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All That I Can for a Floppy Goat

John Wesley wrote,

Do all the good you can, by all the means you can, in all the ways you can, in all places you can, at all the times you can, to all the people you can, as long as you can. 

These are words I reread and try to live out loud, even with goats. Julie Andrews gave birth Friday afternoon to two beautiful bucklings. I started calling them Bert and Ernie. Things were fine. I was starting to feel a little better than I had felt earlier in the week. Then, things fell apart.  Literally. I awoke Saturday morning to find water under the kitchen sink where a washer from the drain had rusted and separated. I dried everything and quickly realized that we needed new parts. I felt dizzy from the week’s cold (or whatever lovely virus hit me) and I napped for an hour until Jim came home from work. Kelly stopped by and I decided to give the newborns their vaccines (like normal). I noticed that Bert was standing back a little and Ernie seemed to follow Julie Andrews without problems. Nothing unusual. 

A trip to Lowe’s and we fixed the worn-out washers and drain. I walked to the barn for one last check of the goats. Bert was in the woods, laying down and looked almost dead. Julie and Ernie were further in the woods. I grabbed Bert, shook him and ran to the house. He made a few audible protestes, but he was floppy, like a wet dishrag. He was cooler than he should have been. I wrapped him in a towel, and we mixed a cup of powdered colostrum.  He wouldn’t take the bottle.  I force-fed him milliliters of warm colostrum with a dropper. 

I called two other goat herders and we talked strategies. This is where a laundry basket and a heating pad become staples on the farm. Scooby sniffed at Bert and each time I would try force-feeding, Scooby insisted on sitting on my lap beside the goat. Wrapped in a towel, I fed another few milliliters of liquid to Bert. He napped and we repeated the process. Let me tell you that 2 am feedings with a baby goat involves a trip outside to potty and a fluffy white dog who insists that he’s a nurse. More droppers full of liquid.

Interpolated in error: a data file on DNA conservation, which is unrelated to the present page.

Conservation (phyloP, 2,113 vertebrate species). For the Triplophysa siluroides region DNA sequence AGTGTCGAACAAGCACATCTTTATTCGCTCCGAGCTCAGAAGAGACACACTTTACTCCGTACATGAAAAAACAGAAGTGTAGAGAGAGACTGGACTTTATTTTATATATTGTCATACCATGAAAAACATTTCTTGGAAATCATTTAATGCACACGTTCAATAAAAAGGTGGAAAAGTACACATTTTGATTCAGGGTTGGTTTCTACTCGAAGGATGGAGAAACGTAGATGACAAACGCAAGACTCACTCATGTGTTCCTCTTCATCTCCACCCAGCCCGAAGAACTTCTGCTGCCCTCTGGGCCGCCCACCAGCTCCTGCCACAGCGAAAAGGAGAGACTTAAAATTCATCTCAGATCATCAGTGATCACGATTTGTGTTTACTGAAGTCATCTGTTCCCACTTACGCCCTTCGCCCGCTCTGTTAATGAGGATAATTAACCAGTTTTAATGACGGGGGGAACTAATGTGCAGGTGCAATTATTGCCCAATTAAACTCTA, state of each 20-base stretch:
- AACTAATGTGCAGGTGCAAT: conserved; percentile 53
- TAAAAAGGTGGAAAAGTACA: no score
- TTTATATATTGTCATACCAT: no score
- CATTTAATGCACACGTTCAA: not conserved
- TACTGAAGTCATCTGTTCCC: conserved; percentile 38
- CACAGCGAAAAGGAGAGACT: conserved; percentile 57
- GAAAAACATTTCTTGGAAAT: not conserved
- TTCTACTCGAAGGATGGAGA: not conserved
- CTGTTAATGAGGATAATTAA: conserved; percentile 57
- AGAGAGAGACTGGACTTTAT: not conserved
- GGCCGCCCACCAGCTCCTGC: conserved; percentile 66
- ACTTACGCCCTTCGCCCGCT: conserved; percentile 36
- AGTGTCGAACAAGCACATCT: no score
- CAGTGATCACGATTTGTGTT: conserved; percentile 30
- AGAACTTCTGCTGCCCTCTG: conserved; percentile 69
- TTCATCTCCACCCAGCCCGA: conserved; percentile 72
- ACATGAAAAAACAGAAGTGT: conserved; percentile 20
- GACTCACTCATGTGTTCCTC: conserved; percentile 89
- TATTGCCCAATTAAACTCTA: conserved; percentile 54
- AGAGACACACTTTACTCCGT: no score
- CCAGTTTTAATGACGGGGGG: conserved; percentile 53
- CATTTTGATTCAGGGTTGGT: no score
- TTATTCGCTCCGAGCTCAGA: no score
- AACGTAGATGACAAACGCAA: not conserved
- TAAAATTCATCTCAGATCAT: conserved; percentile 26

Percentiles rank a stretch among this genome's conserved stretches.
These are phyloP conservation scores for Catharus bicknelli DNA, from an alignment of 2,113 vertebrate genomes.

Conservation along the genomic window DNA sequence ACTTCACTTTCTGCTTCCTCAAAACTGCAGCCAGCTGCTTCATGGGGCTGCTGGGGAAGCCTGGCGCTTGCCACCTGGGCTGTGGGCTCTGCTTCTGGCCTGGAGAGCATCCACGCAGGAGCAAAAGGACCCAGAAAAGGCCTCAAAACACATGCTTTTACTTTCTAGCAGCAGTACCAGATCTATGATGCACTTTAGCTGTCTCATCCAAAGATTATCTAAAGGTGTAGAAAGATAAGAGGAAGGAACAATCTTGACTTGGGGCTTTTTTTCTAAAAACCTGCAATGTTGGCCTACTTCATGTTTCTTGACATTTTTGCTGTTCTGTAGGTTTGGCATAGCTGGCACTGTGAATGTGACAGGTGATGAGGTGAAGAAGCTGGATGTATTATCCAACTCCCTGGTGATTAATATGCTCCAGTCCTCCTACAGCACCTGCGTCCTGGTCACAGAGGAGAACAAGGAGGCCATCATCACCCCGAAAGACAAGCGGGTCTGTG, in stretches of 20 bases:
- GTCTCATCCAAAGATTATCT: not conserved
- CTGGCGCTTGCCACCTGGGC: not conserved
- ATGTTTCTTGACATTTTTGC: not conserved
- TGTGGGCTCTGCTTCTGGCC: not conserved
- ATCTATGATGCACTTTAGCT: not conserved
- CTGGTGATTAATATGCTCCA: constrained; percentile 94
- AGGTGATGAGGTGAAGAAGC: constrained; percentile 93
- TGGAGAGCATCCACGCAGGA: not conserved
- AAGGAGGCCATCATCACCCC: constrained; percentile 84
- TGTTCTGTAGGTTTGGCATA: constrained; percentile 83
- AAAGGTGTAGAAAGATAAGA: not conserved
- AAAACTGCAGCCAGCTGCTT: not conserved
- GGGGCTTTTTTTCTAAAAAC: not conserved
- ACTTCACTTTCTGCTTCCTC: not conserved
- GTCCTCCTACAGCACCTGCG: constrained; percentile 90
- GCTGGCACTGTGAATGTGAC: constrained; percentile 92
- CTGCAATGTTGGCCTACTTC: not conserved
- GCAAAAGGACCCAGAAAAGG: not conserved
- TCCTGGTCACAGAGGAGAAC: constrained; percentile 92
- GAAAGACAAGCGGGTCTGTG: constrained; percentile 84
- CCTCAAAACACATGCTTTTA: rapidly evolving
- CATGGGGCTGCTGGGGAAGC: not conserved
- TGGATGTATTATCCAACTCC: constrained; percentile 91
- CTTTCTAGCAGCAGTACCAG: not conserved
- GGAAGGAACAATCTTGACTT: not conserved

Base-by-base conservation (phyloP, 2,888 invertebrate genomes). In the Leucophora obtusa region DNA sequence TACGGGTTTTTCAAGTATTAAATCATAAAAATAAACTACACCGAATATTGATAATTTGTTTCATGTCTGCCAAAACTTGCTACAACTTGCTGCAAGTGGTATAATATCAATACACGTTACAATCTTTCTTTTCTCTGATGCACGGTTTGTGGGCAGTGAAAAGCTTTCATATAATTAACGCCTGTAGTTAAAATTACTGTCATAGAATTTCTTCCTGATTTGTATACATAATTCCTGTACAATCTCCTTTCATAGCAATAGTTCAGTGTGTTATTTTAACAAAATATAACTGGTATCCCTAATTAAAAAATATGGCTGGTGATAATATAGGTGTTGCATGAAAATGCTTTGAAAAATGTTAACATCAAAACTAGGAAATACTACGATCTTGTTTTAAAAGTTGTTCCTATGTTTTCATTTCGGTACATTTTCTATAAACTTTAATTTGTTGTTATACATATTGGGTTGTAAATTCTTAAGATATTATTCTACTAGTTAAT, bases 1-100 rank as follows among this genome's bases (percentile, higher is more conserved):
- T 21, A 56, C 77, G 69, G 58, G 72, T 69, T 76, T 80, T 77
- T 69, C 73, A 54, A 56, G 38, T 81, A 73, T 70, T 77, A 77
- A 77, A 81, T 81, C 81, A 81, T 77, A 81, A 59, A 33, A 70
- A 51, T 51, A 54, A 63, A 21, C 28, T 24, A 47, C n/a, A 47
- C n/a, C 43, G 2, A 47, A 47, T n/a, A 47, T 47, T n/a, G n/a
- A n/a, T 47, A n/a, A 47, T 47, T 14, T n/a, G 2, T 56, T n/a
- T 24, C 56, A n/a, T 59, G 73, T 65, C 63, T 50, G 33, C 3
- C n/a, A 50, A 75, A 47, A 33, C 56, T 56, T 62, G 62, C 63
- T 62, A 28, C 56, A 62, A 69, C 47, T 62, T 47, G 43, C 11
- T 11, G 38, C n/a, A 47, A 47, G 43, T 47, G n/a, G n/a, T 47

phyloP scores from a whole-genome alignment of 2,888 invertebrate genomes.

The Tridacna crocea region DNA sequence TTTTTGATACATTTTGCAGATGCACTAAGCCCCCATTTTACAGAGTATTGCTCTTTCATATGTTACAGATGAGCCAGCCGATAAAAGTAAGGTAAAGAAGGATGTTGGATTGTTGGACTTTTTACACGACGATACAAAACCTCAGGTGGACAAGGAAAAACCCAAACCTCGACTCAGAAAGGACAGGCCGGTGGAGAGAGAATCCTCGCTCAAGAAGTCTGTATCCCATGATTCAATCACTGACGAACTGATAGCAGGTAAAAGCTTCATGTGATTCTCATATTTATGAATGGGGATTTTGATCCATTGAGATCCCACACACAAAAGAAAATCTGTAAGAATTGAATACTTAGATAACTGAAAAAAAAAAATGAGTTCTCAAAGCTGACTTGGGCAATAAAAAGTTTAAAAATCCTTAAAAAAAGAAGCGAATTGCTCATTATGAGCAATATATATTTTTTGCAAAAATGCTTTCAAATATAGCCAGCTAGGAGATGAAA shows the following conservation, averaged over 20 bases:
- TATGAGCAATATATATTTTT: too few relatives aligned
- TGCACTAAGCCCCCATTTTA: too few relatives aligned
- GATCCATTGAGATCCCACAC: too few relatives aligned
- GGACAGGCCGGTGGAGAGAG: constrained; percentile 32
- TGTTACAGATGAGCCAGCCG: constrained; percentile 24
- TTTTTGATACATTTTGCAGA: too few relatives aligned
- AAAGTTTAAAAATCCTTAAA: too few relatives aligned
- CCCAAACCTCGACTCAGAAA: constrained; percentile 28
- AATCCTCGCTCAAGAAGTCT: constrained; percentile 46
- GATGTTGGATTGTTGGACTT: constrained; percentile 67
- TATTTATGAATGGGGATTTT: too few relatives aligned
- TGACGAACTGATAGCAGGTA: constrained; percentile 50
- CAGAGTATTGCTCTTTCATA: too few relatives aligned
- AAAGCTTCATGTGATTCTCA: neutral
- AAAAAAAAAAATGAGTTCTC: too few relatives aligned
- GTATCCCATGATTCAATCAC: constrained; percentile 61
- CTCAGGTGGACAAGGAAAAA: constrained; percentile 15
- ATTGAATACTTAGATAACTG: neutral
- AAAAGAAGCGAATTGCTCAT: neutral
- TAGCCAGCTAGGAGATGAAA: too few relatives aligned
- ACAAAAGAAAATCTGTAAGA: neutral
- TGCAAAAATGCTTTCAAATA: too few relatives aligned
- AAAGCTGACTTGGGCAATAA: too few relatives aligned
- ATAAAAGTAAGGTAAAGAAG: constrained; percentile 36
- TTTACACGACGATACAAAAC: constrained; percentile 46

Repeat the process for a 5 am feeding. At 7 am, Jim joined the fun and was able to get Bert to eat almost 2 ounces. I headed out of town for a meeting, with the promise of returning in the afternoon. 

I joined my UMW sisters for a quarterly conference meeting and worship. They asked about the goats. I am thankful to be part of an organization that loves me for me…Goats and all.

After lunch, Jim texted a photo of Bert nursing in the pasture. I was elated. Hope soared. By the time I was home a few hours later, she had abandoned him again. Ernie continued to follow her and started showing signs of normal playful 3 day old goat behavior.  I found Jim force-feeding Bert. Kelly and I put Julie on the stanchion and I milked a few ounces into a bowl. She would not stand for Bert to nurse. 

So, Bert is in the house with us again tonight. In the laundry basket. We’ll feed him another 3 ounces tonight and in the morning and put him back in the pasture again. 

He has a 50/50 shot. We take it one day at a time and hope he makes it through the night. 

Farming is not for the faint of heart. Growing up, Daddy warned me to not fall in love with animals because my heart would be broken when they die. Out of the 8 goats we’ve kidded, the countless puppies our dogs had when we were little and of the calves I helped pull into  this world, I felt love for all of them. Heartbreak has been another part of the journey. Long nights of sitting up with expecting mothers, sick animals and a possible floppy goat with a poor prognosis, that’s just part of this leg of my journey…to do all that I can. 

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